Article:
Welcome to our monthly blog feature, Book Clubbin’!
Sometimes life can get so hectic that you’re lucky if you find time to shower let alone read your book club book in time. If your New Years’ resolution is to read more but you can’t find the time, audiobooks are the answer! You can press play on this month’s pick during your commute or while you’re cooking dinner and before you know it, you’ll have knocked out those pages in no time!
February’s pick is The Water Dancer by Ta-Nehisi Coates, narrated by Joe Morton. The novel is Coates’ first foray into fiction, whose bibliography also includes the acclaimed memoir Between the World and Me. Not only was The Water Dancer chosen for Oprah’s Book Club revival, but it also debuted at the top of the New York Times Fiction Best Seller list. Coates began writing the novel around 2008 and 2009 when he was doing extensive research on slavery and the Civil War. Set on a struggling tobacco plantation in Virginia, The Water Dancer follows Hiram Walker, a young mixed-race boy born into slavery who discovers he possesses a superhuman ability when he falls into a river.
You definitely don’t want to miss this striking debut novel. Check out our discussion questions below, but beware — SPOILERS ahead.
—————MAY CONTAIN SPOILERS!————
1) Is the story buoyed by only having Hiram’s point-of-view, or did you feel it was lacking in opportunity and diversity by excluding other characters’ voices?
2) Why do you think Coates decided to write The Water Dancer through the lens of magic realism? What did the addition of his characters’ extraordinary abilities allow Coates to explore and interrogate that he couldn’t have done if the novel wasn’t embellished with magic?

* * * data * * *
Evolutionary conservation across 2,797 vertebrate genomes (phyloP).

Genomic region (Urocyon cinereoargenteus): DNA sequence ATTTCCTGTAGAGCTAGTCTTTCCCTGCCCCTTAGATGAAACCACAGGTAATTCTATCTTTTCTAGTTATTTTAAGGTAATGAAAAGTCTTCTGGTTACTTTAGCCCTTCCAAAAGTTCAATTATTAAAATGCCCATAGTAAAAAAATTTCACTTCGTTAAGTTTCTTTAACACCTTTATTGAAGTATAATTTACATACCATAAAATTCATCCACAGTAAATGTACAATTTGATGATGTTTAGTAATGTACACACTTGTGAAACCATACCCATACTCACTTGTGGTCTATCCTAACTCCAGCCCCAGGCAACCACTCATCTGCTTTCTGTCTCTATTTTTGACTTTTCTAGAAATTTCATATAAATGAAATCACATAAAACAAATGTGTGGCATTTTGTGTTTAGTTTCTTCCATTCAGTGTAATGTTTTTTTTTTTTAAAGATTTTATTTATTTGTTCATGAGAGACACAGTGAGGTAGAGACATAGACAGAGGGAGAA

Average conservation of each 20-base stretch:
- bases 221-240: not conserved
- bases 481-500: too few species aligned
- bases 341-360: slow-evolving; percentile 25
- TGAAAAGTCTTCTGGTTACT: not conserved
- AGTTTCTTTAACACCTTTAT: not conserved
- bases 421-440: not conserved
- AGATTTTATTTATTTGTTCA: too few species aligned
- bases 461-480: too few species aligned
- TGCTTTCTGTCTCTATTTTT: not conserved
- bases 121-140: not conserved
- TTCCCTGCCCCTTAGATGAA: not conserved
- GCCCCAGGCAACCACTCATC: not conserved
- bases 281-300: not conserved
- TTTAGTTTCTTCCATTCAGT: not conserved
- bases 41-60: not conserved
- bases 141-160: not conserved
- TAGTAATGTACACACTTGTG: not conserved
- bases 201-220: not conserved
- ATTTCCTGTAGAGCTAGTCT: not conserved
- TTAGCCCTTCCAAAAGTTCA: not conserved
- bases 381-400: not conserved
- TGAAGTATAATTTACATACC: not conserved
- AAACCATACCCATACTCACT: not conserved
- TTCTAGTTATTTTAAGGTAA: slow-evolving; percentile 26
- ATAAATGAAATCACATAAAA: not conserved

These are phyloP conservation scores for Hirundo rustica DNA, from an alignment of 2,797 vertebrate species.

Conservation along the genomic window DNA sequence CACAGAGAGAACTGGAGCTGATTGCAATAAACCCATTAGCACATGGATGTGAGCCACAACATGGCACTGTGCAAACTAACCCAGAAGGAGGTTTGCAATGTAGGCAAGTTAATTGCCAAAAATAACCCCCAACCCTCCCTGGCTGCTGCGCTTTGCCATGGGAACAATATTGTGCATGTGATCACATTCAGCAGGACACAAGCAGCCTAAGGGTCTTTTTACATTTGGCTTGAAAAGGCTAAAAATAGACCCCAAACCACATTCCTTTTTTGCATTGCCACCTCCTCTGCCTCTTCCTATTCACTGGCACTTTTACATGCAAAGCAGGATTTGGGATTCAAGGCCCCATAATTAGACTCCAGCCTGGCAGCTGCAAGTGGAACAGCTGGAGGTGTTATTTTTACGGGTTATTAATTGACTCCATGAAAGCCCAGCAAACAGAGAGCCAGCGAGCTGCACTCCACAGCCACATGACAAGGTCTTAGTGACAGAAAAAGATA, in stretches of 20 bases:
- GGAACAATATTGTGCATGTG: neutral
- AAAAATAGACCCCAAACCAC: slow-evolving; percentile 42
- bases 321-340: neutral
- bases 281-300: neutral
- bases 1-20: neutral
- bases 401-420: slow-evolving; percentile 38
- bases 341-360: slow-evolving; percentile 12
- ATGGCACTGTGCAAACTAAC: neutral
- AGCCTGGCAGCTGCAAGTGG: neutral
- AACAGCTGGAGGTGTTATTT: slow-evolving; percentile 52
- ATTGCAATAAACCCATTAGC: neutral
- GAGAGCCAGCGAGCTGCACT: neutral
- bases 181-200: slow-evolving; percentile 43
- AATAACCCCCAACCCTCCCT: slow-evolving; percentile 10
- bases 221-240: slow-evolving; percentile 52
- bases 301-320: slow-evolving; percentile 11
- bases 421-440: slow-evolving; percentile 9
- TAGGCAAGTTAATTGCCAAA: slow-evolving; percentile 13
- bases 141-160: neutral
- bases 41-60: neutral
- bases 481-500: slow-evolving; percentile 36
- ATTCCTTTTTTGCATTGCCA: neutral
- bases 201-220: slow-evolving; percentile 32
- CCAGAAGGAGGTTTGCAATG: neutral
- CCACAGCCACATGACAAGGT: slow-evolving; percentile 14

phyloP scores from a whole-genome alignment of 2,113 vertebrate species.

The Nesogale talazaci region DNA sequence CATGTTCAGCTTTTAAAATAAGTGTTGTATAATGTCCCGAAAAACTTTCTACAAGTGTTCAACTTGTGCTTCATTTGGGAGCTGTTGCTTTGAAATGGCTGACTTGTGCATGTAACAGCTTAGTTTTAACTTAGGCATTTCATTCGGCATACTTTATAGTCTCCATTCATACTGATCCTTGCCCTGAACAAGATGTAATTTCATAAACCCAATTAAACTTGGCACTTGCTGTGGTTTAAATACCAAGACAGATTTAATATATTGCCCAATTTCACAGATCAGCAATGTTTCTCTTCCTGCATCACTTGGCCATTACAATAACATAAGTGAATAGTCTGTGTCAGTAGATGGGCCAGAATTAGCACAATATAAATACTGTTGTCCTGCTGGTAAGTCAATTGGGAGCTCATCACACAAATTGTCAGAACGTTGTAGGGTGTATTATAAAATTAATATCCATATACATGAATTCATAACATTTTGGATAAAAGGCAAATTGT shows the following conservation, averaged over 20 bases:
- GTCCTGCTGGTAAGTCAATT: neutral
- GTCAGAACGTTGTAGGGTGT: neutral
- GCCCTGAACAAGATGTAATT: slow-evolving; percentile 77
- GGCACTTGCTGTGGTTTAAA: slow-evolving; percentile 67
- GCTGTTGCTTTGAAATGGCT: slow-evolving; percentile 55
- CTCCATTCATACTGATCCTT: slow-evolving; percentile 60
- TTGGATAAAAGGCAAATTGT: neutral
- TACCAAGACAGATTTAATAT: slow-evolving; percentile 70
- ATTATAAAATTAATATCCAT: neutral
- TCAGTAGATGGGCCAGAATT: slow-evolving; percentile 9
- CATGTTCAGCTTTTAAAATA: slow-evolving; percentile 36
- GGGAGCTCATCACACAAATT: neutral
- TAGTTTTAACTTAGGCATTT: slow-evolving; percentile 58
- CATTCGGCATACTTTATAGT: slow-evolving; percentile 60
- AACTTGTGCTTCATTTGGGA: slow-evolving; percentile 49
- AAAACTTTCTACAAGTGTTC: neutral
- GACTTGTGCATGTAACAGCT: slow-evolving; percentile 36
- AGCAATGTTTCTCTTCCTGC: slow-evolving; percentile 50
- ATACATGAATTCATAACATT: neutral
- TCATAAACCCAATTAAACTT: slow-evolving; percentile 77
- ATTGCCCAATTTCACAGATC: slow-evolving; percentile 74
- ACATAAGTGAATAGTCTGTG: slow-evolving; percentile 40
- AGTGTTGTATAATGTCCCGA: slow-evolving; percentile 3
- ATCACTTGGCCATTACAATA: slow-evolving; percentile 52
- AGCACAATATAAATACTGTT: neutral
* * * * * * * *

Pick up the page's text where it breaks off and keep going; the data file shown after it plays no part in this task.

3) Memory is a key theme in the novel. What is Coates suggesting by making the power of Conduction directly tied to memories and the act of remembering? What is the significance of Hiram being unable to recall certain memories?
4) Consider this quote:
“At every gathering there was this dispute about my mother’s mother, Santi Bess, and her fate. The myth held that she had executed the largest escape of tasking folk—forty-eight souls—ever recorded in the annals of Elm County. And it was not simply that they had escaped but where they’d been said to escape to—Africa. It was said that Santi had simply led them down to the river Goose, walked in, and reemerged on the other side of the sea.”
Discuss the significance of River Goose which for some, such as Maynard, is a symbol of danger and death, while for others, like Hiram and Santi Bess, is a symbol of resistance and freedom.
5) How did you feel about the inclusion of a real historical figure such as Harriet Tubman in the story? What impact did it have?
7) Coates often wrestles with how the war against injustice should be waged. When Corrine Quinn and Hawkins plan to take down Georgie Parks, Hiram reminds us that even Georgie was forced into his exploits by circumstance. To what extent is revenge or punishment just when each character is trapped in one way or another?
8) Discuss the complexities of motherhood and fatherhood in the novel and the many forms of “family” we encounter. How does slavery corrupt families? How does Hiram come to define family by the end?
9) Consider the experiences of enslaved women versus enslaved men. How does Coates convey tensions between black characters along gender lines? How does it impact Hiram and Sophia’s relationship over time?
10) Is there any part of the book that you wish had been written differently?
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